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Yu Zhang, Wei Wang; Effects of Bone Marrow Mesenchymal Stem Cell Transplantation on Light-Damaged Retina. Invest. Ophthalmol. Vis. Sci. 2010;51(7):3742-3748. doi: 10.1167/iovs.08-3314.
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To investigate the effects and possible mechanisms of rat bone marrow mesenchymal stem cell (BMSC) transplantation on the light-damaged retinal structure and the apoptosis of photoreceptors.
DAPI-labeled BMSCs were transplanted into the subretinal space of light-damaged Sprague–Dawley rats 10 days after exposure. BMSCs were cultivated with the supernatant of homogenized retina (SHR).
The outer nuclear layer (ONL) contained significantly more cells and the percentage of apoptotic ONL cells was significantly reduced in the BMSC transplantation group than in the phosphate-buffered solution injection group or the light damage group. Most DAPI-labeled BMSCs expressed brain-derived neurotrophic factor (BDNF). There was elevated basic fibroblast growth factor (bFGF) and BDNF immunoreactivity in the retinas of the BMSC transplantation group compared with the light damage group. In vitro culture showed that 10% of BMSCs changed from fusiform shape to multipolar shape. A fraction of cells expressed MAP2 or glial fibrillary acidic protein, and some cells expressed bFGF or BDNF when cultivated with light-damaged SHR for 7 days.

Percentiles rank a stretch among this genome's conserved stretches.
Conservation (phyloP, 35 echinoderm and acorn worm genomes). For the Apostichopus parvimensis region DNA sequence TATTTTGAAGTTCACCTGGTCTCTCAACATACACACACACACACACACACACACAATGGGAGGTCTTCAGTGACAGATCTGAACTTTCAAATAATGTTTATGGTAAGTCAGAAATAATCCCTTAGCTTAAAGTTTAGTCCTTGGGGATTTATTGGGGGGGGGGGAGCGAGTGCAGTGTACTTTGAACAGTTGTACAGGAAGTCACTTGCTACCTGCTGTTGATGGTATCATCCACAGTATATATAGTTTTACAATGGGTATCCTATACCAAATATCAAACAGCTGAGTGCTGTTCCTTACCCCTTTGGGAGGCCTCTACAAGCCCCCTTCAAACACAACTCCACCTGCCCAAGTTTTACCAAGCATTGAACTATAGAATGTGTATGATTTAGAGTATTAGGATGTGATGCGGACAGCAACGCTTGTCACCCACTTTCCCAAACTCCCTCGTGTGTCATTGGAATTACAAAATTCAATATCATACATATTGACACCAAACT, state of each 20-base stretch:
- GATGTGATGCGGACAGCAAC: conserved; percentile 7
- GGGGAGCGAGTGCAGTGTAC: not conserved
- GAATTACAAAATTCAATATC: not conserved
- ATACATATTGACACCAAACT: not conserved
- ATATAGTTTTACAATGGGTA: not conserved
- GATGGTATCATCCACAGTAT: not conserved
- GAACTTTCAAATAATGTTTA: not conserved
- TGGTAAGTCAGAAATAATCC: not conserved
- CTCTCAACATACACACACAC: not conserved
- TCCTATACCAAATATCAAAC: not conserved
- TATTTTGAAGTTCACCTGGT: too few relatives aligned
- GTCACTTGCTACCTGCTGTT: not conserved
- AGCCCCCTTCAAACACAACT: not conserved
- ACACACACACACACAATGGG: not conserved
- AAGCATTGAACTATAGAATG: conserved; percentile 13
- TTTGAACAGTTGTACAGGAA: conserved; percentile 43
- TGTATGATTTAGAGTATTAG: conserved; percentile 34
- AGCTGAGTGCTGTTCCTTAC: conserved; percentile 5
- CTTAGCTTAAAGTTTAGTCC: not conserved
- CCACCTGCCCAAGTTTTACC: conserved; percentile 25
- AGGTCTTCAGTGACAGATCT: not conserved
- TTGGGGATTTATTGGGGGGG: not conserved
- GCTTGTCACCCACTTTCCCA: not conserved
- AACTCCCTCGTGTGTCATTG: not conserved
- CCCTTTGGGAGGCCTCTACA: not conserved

BMSC subretinal transplantation could inhibit photoreceptor apoptosis and slow down retinal damage in light-damaged eyes. BMSCs could express bFGF (in vitro) and BDNF (in vitro and in vivo), pointing to potential trophic and protective effects on light-damaged retinas.
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